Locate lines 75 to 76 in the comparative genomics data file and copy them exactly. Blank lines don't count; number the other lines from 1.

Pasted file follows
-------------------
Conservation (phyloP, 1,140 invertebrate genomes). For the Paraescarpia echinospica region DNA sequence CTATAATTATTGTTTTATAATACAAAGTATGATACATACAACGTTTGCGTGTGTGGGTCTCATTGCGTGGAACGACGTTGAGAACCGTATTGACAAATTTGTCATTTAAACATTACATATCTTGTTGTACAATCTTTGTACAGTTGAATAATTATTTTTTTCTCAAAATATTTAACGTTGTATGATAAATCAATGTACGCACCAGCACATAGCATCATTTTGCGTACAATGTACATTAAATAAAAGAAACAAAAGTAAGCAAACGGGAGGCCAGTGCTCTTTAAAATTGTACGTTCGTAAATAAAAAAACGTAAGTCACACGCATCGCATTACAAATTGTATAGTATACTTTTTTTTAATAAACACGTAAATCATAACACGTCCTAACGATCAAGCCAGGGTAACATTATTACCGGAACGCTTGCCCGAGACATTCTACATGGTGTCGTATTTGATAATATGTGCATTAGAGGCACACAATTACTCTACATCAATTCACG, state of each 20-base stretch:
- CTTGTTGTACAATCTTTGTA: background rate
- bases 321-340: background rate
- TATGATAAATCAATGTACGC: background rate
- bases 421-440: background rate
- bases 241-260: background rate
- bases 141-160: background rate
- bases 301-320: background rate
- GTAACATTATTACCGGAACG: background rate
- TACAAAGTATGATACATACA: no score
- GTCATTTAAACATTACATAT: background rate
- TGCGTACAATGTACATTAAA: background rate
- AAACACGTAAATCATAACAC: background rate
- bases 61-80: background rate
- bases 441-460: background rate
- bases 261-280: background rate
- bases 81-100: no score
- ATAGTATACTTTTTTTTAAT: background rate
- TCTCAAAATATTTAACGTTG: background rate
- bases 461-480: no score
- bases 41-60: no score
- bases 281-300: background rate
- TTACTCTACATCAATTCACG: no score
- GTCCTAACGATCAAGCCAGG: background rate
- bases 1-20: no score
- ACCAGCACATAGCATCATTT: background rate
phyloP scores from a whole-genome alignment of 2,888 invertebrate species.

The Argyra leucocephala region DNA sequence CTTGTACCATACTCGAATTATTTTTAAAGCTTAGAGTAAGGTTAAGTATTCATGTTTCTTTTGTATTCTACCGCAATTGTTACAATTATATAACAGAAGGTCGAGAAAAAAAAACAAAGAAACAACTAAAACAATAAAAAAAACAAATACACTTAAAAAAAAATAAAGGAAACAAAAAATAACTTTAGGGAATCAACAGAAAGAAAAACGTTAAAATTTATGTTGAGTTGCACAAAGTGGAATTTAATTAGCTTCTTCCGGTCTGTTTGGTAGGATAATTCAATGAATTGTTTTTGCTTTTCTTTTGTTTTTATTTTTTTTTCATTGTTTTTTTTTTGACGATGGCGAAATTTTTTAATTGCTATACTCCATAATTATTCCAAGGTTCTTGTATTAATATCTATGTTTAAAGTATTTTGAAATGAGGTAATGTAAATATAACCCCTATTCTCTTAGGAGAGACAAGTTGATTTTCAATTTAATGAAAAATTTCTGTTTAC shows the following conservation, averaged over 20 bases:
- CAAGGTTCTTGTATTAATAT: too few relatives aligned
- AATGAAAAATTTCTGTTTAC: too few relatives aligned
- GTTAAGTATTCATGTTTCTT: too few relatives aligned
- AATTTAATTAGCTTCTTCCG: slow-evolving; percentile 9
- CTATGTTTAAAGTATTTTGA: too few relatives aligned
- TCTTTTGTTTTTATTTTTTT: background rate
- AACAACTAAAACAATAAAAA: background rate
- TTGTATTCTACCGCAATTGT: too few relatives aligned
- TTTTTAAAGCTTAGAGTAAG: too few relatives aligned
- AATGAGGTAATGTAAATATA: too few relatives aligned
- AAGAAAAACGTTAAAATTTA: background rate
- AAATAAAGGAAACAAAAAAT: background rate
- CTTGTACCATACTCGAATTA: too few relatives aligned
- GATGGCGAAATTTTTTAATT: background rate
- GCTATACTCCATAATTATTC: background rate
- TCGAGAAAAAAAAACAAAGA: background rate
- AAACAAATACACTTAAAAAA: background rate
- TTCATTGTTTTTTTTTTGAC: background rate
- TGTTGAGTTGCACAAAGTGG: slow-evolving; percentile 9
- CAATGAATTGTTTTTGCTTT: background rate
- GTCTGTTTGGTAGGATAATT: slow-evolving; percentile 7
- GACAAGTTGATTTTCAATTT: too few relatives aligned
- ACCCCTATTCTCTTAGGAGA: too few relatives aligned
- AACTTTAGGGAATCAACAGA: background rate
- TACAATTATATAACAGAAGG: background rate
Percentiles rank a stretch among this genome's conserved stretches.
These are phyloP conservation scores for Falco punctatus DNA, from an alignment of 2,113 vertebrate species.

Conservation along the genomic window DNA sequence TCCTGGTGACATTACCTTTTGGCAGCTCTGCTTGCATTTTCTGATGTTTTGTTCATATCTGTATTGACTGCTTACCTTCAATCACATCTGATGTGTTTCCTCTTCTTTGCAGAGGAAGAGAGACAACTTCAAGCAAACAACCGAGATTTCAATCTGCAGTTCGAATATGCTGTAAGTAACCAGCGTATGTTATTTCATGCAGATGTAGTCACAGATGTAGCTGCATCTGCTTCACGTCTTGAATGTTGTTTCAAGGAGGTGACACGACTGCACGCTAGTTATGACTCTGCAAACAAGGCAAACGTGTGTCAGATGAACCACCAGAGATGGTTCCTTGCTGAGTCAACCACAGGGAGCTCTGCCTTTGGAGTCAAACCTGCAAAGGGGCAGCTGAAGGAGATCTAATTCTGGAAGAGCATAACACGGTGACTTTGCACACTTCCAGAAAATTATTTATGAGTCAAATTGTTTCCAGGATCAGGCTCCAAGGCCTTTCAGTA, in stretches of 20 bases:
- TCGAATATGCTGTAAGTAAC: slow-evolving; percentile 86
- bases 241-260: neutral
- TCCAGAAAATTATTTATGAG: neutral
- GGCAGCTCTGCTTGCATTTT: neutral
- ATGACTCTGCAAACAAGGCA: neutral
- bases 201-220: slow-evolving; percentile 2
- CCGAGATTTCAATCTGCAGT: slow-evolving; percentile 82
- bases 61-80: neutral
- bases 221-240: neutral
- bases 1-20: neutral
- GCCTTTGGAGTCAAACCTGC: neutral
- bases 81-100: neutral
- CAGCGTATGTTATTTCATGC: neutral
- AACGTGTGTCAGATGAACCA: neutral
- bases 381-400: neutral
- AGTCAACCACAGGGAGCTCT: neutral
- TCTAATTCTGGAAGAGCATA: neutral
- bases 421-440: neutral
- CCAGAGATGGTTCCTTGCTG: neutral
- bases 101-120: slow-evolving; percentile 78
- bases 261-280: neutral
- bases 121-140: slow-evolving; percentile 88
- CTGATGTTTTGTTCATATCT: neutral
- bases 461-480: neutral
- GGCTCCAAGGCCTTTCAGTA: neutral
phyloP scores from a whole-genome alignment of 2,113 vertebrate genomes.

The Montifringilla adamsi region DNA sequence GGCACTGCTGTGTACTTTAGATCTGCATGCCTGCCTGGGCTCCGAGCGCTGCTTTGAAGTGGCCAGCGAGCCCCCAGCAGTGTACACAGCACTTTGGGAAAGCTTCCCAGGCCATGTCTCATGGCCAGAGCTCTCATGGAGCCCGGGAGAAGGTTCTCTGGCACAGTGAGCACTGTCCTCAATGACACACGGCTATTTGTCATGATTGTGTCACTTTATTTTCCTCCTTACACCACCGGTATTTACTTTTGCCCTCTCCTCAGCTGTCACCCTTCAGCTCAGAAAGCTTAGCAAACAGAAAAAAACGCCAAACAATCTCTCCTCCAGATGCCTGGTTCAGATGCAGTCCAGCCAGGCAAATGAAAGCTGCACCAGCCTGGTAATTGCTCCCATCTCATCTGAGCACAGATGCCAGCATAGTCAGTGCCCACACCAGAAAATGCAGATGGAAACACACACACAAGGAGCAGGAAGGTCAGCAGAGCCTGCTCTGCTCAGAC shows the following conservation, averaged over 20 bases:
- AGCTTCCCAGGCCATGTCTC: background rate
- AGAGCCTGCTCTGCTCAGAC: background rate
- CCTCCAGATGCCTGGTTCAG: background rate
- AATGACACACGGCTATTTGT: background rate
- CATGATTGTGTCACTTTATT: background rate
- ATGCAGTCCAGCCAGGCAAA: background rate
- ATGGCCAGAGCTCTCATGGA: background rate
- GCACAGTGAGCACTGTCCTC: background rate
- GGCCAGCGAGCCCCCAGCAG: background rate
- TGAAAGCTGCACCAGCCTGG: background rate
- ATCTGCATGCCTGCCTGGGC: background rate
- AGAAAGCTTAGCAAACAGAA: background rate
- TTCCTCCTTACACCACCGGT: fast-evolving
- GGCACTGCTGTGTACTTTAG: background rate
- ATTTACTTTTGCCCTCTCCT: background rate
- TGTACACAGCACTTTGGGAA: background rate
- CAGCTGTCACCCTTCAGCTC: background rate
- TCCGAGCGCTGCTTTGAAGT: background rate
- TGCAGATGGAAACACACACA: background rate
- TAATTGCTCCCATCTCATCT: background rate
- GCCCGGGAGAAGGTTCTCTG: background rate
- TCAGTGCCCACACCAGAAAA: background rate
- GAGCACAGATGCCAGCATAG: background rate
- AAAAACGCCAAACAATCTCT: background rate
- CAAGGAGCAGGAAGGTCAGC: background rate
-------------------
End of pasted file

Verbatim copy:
- CCAGAGATGGTTCCTTGCTG: neutral
- bases 101-120: slow-evolving; percentile 78